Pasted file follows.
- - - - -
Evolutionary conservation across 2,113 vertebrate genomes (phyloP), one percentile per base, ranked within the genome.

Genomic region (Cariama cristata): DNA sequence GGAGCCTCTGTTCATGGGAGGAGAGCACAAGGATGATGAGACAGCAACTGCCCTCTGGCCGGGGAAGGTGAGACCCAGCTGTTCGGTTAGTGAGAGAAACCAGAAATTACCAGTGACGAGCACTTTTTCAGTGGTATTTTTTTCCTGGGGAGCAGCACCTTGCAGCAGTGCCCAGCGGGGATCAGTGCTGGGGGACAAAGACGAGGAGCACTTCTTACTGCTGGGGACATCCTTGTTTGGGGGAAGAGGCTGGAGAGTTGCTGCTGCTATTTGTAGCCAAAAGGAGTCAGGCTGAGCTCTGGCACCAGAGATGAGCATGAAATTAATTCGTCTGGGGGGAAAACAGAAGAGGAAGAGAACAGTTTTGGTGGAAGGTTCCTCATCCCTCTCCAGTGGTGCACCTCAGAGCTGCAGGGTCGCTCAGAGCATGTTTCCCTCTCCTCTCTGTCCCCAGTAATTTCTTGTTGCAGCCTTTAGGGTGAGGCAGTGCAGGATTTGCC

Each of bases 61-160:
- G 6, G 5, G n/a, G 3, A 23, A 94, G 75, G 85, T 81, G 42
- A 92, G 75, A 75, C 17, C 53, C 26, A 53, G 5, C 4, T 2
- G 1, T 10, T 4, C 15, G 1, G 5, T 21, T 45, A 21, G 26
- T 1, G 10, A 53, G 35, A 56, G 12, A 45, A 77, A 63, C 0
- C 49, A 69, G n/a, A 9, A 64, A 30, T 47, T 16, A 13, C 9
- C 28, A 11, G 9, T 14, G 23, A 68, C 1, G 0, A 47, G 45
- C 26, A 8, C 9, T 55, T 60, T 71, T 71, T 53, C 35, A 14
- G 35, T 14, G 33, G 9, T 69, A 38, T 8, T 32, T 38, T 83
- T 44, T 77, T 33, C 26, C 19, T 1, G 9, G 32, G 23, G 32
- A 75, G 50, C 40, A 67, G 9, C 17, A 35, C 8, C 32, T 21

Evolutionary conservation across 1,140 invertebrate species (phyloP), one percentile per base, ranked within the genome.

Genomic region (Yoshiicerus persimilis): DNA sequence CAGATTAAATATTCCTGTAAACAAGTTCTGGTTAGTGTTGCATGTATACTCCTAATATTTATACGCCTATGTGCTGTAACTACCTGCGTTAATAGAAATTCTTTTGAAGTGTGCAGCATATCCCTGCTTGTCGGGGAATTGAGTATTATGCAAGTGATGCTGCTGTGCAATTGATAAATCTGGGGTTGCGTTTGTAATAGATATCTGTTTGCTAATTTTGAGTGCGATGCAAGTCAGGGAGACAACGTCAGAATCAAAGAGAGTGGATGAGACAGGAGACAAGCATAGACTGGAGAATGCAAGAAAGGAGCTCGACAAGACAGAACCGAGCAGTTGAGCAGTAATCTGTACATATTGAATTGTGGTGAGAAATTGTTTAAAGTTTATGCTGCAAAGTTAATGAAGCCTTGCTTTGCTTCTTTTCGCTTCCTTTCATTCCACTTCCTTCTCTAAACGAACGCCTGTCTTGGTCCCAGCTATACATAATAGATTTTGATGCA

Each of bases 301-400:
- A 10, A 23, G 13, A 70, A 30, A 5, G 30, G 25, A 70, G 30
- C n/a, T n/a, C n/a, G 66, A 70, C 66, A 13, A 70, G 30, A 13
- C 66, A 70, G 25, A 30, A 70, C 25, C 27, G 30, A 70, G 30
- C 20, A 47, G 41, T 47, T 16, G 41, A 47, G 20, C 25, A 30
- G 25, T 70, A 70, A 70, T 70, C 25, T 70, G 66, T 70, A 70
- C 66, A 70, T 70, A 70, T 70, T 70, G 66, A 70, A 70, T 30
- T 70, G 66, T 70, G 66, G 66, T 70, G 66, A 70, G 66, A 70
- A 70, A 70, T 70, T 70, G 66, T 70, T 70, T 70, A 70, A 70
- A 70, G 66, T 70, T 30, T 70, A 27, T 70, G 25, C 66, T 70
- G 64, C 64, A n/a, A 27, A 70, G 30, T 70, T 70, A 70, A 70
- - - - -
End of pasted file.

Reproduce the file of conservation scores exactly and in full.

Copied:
Evolutionary conservation across 2,113 vertebrate genomes (phyloP), one percentile per base, ranked within the genome.

Genomic region (Cariama cristata): DNA sequence GGAGCCTCTGTTCATGGGAGGAGAGCACAAGGATGATGAGACAGCAACTGCCCTCTGGCCGGGGAAGGTGAGACCCAGCTGTTCGGTTAGTGAGAGAAACCAGAAATTACCAGTGACGAGCACTTTTTCAGTGGTATTTTTTTCCTGGGGAGCAGCACCTTGCAGCAGTGCCCAGCGGGGATCAGTGCTGGGGGACAAAGACGAGGAGCACTTCTTACTGCTGGGGACATCCTTGTTTGGGGGAAGAGGCTGGAGAGTTGCTGCTGCTATTTGTAGCCAAAAGGAGTCAGGCTGAGCTCTGGCACCAGAGATGAGCATGAAATTAATTCGTCTGGGGGGAAAACAGAAGAGGAAGAGAACAGTTTTGGTGGAAGGTTCCTCATCCCTCTCCAGTGGTGCACCTCAGAGCTGCAGGGTCGCTCAGAGCATGTTTCCCTCTCCTCTCTGTCCCCAGTAATTTCTTGTTGCAGCCTTTAGGGTGAGGCAGTGCAGGATTTGCC

Each of bases 61-160:
- G 6, G 5, G n/a, G 3, A 23, A 94, G 75, G 85, T 81, G 42
- A 92, G 75, A 75, C 17, C 53, C 26, A 53, G 5, C 4, T 2
- G 1, T 10, T 4, C 15, G 1, G 5, T 21, T 45, A 21, G 26
- T 1, G 10, A 53, G 35, A 56, G 12, A 45, A 77, A 63, C 0
- C 49, A 69, G n/a, A 9, A 64, A 30, T 47, T 16, A 13, C 9
- C 28, A 11, G 9, T 14, G 23, A 68, C 1, G 0, A 47, G 45
- C 26, A 8, C 9, T 55, T 60, T 71, T 71, T 53, C 35, A 14
- G 35, T 14, G 33, G 9, T 69, A 38, T 8, T 32, T 38, T 83
- T 44, T 77, T 33, C 26, C 19, T 1, G 9, G 32, G 23, G 32
- A 75, G 50, C 40, A 67, G 9, C 17, A 35, C 8, C 32, T 21

Evolutionary conservation across 1,140 invertebrate species (phyloP), one percentile per base, ranked within the genome.

Genomic region (Yoshiicerus persimilis): DNA sequence CAGATTAAATATTCCTGTAAACAAGTTCTGGTTAGTGTTGCATGTATACTCCTAATATTTATACGCCTATGTGCTGTAACTACCTGCGTTAATAGAAATTCTTTTGAAGTGTGCAGCATATCCCTGCTTGTCGGGGAATTGAGTATTATGCAAGTGATGCTGCTGTGCAATTGATAAATCTGGGGTTGCGTTTGTAATAGATATCTGTTTGCTAATTTTGAGTGCGATGCAAGTCAGGGAGACAACGTCAGAATCAAAGAGAGTGGATGAGACAGGAGACAAGCATAGACTGGAGAATGCAAGAAAGGAGCTCGACAAGACAGAACCGAGCAGTTGAGCAGTAATCTGTACATATTGAATTGTGGTGAGAAATTGTTTAAAGTTTATGCTGCAAAGTTAATGAAGCCTTGCTTTGCTTCTTTTCGCTTCCTTTCATTCCACTTCCTTCTCTAAACGAACGCCTGTCTTGGTCCCAGCTATACATAATAGATTTTGATGCA

Each of bases 301-400:
- A 10, A 23, G 13, A 70, A 30, A 5, G 30, G 25, A 70, G 30
- C n/a, T n/a, C n/a, G 66, A 70, C 66, A 13, A 70, G 30, A 13
- C 66, A 70, G 25, A 30, A 70, C 25, C 27, G 30, A 70, G 30
- C 20, A 47, G 41, T 47, T 16, G 41, A 47, G 20, C 25, A 30
- G 25, T 70, A 70, A 70, T 70, C 25, T 70, G 66, T 70, A 70
- C 66, A 70, T 70, A 70, T 70, T 70, G 66, A 70, A 70, T 30
- T 70, G 66, T 70, G 66, G 66, T 70, G 66, A 70, G 66, A 70
- A 70, A 70, T 70, T 70, G 66, T 70, T 70, T 70, A 70, A 70
- A 70, G 66, T 70, T 30, T 70, A 27, T 70, G 25, C 66, T 70
- G 64, C 64, A n/a, A 27, A 70, G 30, T 70, T 70, A 70, A 70